Eradication of Disease
ERADICATION OF DISEASE
A communicable disease is considered to be eradicated when all transmission has ceased and the causal agent has been exterminated. This may have happened naturally with some epidemic diseases that flourished in the past, such as the sweating disease epidemics that occurred in medieval Europe. Smallpox eradication was accomplished by 1980 through a carefully planned campaign conducted by the World Health Organization.
Eradication relies on a combination of surveillance and control—surveillance to identify the focal point of the infection, and control measures to treat active cases and remove the risk of transmission. Control measures will vary according to the causal agent and its mode of transmission. With smallpox, the effective strategy was containment—every diagnosed case of smallpox was isolated and all known contacts of every case received the smallpox vaccine. This created a situation in which the virus was not able to migrate to a susceptible host, and since the smallpox virus lives only in humans, all natural transmission was blocked. The disease was eliminated from one region after another, and eventually eradicated worldwide—one of the greatest triumphs ever for preventive medicine.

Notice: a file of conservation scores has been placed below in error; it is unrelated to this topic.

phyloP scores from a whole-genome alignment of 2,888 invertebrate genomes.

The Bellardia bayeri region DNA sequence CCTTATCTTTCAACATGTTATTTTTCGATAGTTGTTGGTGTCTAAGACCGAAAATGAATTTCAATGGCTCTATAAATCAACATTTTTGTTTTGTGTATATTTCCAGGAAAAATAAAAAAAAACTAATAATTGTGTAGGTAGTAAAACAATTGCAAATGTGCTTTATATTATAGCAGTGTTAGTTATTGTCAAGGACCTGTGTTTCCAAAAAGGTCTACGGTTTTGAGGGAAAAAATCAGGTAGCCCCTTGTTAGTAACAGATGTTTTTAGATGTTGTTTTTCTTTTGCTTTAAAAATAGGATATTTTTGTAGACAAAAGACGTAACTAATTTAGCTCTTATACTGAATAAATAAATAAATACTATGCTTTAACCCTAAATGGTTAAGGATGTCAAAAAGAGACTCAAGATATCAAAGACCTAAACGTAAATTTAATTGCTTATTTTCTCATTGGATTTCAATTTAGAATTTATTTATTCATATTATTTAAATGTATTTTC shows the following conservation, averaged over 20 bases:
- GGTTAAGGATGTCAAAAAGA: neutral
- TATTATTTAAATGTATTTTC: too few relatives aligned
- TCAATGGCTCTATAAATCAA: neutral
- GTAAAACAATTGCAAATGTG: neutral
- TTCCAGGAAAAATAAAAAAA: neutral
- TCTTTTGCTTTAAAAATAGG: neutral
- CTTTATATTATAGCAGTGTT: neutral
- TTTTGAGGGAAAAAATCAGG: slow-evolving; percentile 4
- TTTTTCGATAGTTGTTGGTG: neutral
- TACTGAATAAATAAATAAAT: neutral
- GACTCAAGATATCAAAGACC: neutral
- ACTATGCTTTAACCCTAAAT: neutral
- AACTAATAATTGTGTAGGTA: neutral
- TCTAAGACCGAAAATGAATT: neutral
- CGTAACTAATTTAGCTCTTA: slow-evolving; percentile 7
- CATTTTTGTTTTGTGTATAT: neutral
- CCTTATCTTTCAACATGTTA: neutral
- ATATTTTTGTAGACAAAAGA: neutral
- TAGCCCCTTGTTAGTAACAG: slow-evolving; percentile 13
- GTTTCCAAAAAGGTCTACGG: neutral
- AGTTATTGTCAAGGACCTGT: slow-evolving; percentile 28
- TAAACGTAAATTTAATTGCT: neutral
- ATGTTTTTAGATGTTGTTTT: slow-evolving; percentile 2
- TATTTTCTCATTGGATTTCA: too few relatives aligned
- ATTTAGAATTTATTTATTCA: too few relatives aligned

In countries and regions where vaccination against measles and poliomyelitis are virtually universal, national or regional eradication of these diseases is feasible; this is described as elimination, rather than eradication, because the possibility always exists for reintroduction of the causal agent from parts of the world where the disease still occurs.
JOHN M. LAST